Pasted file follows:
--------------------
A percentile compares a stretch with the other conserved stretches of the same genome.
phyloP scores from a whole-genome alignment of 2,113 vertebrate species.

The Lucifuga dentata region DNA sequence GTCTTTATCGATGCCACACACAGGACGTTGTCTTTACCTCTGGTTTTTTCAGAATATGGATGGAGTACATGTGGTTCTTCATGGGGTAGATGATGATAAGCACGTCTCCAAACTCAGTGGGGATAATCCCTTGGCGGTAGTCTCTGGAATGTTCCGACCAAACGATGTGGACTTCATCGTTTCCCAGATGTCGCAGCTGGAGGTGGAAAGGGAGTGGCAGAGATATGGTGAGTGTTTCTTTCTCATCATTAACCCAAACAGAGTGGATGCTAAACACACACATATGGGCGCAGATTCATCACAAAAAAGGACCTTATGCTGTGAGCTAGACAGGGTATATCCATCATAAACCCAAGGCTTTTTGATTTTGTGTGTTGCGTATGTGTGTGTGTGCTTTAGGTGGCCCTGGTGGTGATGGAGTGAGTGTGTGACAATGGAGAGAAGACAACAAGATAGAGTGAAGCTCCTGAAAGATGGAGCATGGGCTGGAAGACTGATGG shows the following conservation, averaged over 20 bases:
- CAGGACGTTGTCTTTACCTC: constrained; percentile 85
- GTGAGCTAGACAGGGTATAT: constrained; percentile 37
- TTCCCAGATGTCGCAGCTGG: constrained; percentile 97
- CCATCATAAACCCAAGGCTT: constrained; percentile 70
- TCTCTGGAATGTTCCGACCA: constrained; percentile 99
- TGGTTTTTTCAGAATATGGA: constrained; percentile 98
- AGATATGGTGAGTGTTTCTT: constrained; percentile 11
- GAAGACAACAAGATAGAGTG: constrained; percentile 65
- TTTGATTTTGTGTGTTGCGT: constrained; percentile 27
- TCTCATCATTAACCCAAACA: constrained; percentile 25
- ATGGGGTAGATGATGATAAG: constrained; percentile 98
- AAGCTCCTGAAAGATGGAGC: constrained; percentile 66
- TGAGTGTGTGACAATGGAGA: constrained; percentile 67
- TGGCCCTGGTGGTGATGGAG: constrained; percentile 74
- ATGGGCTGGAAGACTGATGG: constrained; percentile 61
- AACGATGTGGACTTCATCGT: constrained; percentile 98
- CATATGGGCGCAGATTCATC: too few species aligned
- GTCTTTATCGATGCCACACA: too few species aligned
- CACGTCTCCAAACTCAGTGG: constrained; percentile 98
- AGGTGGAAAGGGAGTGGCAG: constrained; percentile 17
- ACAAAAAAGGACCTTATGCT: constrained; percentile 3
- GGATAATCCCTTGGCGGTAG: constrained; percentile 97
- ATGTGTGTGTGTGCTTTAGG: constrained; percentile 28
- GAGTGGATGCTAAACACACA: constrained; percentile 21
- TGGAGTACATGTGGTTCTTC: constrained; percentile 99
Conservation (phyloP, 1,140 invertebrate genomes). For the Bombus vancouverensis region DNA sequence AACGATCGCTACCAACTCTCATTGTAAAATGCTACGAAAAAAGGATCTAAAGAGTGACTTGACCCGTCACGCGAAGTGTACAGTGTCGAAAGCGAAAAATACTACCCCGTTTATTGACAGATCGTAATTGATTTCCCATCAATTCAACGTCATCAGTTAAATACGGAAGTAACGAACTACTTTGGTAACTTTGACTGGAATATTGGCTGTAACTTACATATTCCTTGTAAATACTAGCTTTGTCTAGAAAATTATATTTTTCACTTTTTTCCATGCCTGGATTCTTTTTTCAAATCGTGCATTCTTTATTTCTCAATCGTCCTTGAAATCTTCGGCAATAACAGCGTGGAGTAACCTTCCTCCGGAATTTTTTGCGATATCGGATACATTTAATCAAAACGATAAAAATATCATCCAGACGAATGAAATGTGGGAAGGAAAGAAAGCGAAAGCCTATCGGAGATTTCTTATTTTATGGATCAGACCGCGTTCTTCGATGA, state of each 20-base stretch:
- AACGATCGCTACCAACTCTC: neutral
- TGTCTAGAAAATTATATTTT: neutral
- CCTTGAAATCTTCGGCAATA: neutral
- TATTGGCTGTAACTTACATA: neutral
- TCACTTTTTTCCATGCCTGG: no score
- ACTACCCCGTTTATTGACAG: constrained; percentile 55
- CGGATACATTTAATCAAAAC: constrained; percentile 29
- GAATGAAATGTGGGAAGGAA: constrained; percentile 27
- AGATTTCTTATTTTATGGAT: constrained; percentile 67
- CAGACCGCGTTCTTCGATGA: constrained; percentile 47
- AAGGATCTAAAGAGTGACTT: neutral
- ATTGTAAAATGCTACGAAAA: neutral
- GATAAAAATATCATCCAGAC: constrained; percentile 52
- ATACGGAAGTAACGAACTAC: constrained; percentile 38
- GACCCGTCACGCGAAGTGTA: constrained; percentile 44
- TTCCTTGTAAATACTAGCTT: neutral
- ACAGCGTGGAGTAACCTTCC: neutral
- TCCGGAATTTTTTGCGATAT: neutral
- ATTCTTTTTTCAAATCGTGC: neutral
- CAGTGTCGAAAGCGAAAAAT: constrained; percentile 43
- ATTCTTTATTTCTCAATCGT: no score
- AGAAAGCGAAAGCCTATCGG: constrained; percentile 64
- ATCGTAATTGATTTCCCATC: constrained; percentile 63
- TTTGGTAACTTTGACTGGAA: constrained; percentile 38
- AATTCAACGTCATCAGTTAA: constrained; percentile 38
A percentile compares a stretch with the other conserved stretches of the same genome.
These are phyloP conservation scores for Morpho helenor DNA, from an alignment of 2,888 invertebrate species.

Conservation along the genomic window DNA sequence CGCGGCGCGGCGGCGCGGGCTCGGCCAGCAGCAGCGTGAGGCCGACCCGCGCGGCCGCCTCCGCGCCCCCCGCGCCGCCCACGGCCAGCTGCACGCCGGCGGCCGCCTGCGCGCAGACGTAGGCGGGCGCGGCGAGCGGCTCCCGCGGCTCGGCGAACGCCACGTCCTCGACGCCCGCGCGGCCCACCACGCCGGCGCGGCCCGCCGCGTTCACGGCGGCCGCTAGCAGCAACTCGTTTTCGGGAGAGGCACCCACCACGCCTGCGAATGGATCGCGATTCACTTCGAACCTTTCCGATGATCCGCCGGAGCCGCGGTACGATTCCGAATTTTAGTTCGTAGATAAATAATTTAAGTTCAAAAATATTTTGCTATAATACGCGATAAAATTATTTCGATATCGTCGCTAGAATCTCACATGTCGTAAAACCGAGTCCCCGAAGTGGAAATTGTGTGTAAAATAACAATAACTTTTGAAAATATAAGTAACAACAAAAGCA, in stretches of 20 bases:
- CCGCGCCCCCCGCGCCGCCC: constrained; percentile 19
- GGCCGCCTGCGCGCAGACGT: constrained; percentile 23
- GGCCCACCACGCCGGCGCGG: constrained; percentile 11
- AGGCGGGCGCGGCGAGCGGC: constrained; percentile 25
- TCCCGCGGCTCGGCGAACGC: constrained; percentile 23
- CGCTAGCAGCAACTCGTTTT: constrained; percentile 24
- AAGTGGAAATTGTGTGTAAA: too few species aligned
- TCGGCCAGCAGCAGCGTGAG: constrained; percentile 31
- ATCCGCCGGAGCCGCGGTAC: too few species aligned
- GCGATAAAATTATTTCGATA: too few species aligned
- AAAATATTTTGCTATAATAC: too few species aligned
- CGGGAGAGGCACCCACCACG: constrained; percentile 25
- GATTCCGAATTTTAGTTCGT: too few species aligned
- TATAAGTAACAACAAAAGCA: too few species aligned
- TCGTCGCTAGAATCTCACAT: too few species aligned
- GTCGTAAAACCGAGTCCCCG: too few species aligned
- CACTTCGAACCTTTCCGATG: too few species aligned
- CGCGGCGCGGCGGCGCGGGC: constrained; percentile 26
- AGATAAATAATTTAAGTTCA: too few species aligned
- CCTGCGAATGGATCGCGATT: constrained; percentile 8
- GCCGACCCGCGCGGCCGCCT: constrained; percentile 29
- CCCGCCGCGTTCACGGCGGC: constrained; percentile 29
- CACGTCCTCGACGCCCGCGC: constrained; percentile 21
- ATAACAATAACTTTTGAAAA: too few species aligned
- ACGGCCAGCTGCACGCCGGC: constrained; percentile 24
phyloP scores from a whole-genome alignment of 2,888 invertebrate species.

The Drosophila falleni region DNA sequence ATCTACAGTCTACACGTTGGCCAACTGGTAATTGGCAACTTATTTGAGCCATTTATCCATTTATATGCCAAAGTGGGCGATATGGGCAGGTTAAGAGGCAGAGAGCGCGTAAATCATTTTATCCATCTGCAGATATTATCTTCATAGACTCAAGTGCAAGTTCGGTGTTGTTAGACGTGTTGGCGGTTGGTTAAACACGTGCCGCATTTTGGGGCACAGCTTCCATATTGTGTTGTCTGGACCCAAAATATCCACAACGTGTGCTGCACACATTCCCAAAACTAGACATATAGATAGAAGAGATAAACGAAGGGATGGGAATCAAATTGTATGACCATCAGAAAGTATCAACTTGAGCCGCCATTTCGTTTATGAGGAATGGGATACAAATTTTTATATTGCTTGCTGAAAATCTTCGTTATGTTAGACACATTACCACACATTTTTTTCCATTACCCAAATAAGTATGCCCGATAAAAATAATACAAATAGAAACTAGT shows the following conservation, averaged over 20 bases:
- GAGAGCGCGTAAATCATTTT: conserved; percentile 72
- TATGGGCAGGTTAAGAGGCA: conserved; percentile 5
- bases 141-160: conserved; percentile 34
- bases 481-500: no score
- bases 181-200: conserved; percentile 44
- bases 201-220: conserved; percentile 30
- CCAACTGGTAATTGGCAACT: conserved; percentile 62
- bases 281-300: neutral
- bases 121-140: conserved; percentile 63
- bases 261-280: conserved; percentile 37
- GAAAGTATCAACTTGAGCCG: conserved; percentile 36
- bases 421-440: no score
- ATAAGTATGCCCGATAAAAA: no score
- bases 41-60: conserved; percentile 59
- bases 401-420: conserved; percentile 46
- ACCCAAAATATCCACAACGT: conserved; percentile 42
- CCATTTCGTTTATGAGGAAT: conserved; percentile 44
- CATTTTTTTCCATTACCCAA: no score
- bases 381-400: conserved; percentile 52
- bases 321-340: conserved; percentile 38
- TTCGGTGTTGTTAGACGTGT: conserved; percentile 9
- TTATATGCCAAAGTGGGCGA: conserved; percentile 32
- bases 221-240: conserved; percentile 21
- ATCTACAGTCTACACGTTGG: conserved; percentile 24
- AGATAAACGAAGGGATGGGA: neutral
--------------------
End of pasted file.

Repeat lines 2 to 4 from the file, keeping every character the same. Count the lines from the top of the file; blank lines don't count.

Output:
phyloP scores from a whole-genome alignment of 2,113 vertebrate species.

The Lucifuga dentata region DNA sequence GTCTTTATCGATGCCACACACAGGACGTTGTCTTTACCTCTGGTTTTTTCAGAATATGGATGGAGTACATGTGGTTCTTCATGGGGTAGATGATGATAAGCACGTCTCCAAACTCAGTGGGGATAATCCCTTGGCGGTAGTCTCTGGAATGTTCCGACCAAACGATGTGGACTTCATCGTTTCCCAGATGTCGCAGCTGGAGGTGGAAAGGGAGTGGCAGAGATATGGTGAGTGTTTCTTTCTCATCATTAACCCAAACAGAGTGGATGCTAAACACACACATATGGGCGCAGATTCATCACAAAAAAGGACCTTATGCTGTGAGCTAGACAGGGTATATCCATCATAAACCCAAGGCTTTTTGATTTTGTGTGTTGCGTATGTGTGTGTGTGCTTTAGGTGGCCCTGGTGGTGATGGAGTGAGTGTGTGACAATGGAGAGAAGACAACAAGATAGAGTGAAGCTCCTGAAAGATGGAGCATGGGCTGGAAGACTGATGG shows the following conservation, averaged over 20 bases:
- CAGGACGTTGTCTTTACCTC: constrained; percentile 85